Ban hate speech against Jews defending mockery of Muslims

How can we ban hate speech against Jews while defending mockery of Muslims:

How can we ban hate speech against Jews while defending mockery of Muslims

How can we ban hate speech against Jews while defending mockery of Muslims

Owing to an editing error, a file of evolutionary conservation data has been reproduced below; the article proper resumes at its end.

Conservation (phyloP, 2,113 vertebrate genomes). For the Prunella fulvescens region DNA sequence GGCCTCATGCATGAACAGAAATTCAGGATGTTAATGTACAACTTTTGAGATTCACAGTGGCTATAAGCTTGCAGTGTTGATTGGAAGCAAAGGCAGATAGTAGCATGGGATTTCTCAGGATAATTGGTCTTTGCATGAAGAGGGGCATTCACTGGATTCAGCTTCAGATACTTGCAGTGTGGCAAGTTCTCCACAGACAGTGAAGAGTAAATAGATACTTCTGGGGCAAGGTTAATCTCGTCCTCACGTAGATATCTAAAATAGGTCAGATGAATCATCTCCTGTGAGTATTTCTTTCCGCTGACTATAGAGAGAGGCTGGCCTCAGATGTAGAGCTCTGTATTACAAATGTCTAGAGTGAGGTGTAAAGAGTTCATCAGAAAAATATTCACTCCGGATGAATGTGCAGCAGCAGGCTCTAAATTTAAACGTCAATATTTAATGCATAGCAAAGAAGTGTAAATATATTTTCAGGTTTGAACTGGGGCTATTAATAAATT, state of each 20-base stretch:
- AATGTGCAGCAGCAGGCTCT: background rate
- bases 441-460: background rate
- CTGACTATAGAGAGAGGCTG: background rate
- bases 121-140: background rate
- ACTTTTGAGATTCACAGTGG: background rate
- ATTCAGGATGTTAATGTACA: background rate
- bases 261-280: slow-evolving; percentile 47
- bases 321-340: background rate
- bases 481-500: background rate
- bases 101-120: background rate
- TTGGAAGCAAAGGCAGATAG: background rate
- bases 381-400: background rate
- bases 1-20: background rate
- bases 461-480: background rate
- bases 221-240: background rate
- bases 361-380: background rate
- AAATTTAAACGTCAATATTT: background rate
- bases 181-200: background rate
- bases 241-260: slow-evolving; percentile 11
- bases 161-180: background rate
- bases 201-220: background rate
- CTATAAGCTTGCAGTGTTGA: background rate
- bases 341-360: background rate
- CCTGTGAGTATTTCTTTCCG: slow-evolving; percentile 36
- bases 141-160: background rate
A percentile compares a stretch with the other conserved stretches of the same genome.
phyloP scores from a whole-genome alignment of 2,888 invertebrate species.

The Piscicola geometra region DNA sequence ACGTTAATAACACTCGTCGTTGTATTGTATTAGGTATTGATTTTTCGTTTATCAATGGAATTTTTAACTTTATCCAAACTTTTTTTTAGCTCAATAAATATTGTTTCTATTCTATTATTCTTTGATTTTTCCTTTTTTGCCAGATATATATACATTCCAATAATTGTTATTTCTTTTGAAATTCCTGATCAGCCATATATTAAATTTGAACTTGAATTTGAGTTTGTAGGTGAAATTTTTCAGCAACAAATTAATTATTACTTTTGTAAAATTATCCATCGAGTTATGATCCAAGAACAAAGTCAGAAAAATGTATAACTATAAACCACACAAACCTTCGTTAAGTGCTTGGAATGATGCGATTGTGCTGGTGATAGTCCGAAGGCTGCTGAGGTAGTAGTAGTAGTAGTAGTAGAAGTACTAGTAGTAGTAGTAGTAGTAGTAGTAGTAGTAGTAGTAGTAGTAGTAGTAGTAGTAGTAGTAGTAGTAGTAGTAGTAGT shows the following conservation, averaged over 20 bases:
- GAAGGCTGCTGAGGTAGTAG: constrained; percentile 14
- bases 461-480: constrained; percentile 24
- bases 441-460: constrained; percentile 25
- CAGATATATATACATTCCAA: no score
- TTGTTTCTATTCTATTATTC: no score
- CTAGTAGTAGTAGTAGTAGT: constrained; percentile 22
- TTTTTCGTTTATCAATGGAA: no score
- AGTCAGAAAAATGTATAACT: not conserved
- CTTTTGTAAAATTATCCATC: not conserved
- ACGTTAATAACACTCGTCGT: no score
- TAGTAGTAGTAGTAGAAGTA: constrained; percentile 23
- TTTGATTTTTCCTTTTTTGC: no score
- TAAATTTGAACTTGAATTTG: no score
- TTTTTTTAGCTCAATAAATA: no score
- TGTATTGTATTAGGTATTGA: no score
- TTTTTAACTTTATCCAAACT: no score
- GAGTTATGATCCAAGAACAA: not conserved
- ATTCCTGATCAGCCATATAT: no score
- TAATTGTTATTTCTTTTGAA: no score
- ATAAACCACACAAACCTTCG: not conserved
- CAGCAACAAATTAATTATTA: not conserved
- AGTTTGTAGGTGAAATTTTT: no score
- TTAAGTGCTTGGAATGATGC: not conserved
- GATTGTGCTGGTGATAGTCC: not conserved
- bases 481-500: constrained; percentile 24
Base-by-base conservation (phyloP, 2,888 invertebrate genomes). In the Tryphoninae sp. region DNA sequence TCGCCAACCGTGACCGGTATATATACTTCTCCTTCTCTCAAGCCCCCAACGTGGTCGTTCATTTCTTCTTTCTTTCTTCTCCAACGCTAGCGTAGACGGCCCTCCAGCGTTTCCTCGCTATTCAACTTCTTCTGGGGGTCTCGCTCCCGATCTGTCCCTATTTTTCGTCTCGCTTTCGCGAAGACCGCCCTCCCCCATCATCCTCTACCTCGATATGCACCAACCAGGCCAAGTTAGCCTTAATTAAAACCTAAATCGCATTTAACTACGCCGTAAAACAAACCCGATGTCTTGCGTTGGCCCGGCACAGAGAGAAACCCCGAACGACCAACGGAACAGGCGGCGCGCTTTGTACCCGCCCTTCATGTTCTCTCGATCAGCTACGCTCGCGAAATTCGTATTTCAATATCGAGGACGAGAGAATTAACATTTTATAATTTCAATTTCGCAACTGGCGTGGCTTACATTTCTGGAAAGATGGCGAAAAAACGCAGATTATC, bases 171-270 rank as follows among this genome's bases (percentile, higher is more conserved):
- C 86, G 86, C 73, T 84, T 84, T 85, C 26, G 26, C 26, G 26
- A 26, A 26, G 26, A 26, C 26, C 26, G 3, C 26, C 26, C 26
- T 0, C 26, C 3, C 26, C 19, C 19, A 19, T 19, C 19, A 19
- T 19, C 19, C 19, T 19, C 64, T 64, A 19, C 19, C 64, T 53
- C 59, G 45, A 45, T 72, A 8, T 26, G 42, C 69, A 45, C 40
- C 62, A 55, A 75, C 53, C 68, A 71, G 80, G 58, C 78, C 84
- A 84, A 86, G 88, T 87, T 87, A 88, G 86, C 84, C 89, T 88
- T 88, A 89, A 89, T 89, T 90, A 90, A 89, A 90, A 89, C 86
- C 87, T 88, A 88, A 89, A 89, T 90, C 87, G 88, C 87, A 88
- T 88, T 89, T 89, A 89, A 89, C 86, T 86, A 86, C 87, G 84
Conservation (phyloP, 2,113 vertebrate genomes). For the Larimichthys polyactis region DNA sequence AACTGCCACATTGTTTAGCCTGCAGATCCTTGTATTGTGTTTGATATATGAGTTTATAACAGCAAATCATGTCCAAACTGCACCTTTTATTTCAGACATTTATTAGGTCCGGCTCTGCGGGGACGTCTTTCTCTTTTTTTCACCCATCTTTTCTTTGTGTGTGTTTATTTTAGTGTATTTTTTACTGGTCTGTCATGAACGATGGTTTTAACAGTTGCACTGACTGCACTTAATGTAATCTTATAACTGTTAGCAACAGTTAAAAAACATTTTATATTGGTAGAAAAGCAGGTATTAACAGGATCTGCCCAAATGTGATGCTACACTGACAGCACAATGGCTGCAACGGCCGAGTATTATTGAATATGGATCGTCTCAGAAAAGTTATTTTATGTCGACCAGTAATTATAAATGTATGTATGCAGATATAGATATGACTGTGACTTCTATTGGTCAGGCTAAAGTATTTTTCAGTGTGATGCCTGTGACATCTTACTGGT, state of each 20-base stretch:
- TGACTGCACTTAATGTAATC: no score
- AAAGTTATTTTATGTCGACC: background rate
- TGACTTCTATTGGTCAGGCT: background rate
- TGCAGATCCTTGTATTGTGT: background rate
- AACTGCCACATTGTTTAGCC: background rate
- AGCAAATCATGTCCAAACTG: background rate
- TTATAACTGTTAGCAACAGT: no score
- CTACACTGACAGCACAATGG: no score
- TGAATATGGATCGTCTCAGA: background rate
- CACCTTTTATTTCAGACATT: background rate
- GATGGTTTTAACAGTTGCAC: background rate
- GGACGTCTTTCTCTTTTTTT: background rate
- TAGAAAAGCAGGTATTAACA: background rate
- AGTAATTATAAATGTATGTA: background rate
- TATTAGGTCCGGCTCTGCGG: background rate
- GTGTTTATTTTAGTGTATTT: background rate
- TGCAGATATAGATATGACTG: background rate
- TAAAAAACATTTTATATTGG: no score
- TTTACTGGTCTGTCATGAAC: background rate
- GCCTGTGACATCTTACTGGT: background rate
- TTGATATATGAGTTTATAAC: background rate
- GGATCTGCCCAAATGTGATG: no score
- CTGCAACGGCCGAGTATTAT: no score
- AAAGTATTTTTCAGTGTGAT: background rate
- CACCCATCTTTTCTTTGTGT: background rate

Jews have too much influence over U.S. foreign policy. Gay men are too promiscuous. Muslims commit too much terrorism. Blacks commit too much crime. Each of those claims is poorly stated. Each, in its clumsy way, addresses a real problem or concern. And each violates laws against hate speech. In much of what we call the free world, for writing that paragraph, I could be jailed. Libertarians, cultural conservatives, and racists have complained about these laws for years. But now the problem has turned global. Islamic governments, angered by an anti-Muslim video that provoked protests and riots in their countries, are demanding to know why insulting the Prophet Mohammed is free speech but vilifying Jews and denying the Holocaust isn’t. And we don’t have a good answer. If we’re going to preach freedom of expression around the world, we have to practice it. We have to scrap our hate-speech laws. Muslim leaders want us to extend these laws. At this week’s meeting of the U.N. General Assembly, they lobbied for tighter censorship. Egypt’s president said freedom of expression shouldn’t include speech that is “used to incite hatred” or “directed towards one specific religion.” Pakistan’s president urged the “international community” to “criminalize” acts that “endanger world security by misusing freedom of expression.” Yemen’s president called for “international legislation” to suppress speech that “blasphemes the beliefs of nations and defames their figures.” The Arab League’s secretary-general proposed a binding “international legal framework” to “criminalize psychological and spiritual harm” caused by expressions that “insult the beliefs, culture and civilization of others.” President Obama, while condemning the video, met these proposals with a stout defense of free speech. Switzerland’s president agreed: “Freedom of opinion and of expression are core values guaranteed universally which must be protected.” And when a French magazine published cartoons poking fun at Mohammed, the country’s prime minister insisted that French laws protecting free speech extend to caricatures. This debate between East and West, between respect and pluralism, isn’t a crisis. It’s a stage of global progress. The Arab spring has freed hundreds of millions of Muslims from the political retardation of dictatorship. They’re taking responsibility for governing themselves and their relations with other countries. They’re debating one another and challenging us. And they should, because we’re hypocrites. From Pakistan to Iran to Saudi Arabia to Egypt to Nigeria to the United Kingdom, Muslims scoff at our rhetoric about free speech. They point to European laws against questioning the Holocaust. Monday on CNN, Iranian President Mahmoud Ahmedinejad needled British interviewer Piers Morgan: “Why in Europe has it been forbidden for anyone to conduct any research about this event? Why are researchers in prison? … Do you believe in the freedom of thought and ideas, or no?” On Tuesday, Pakistan’s U.N. ambassador, speaking for the Organization of Islamic Cooperation, told the U.N. Human Rights Council: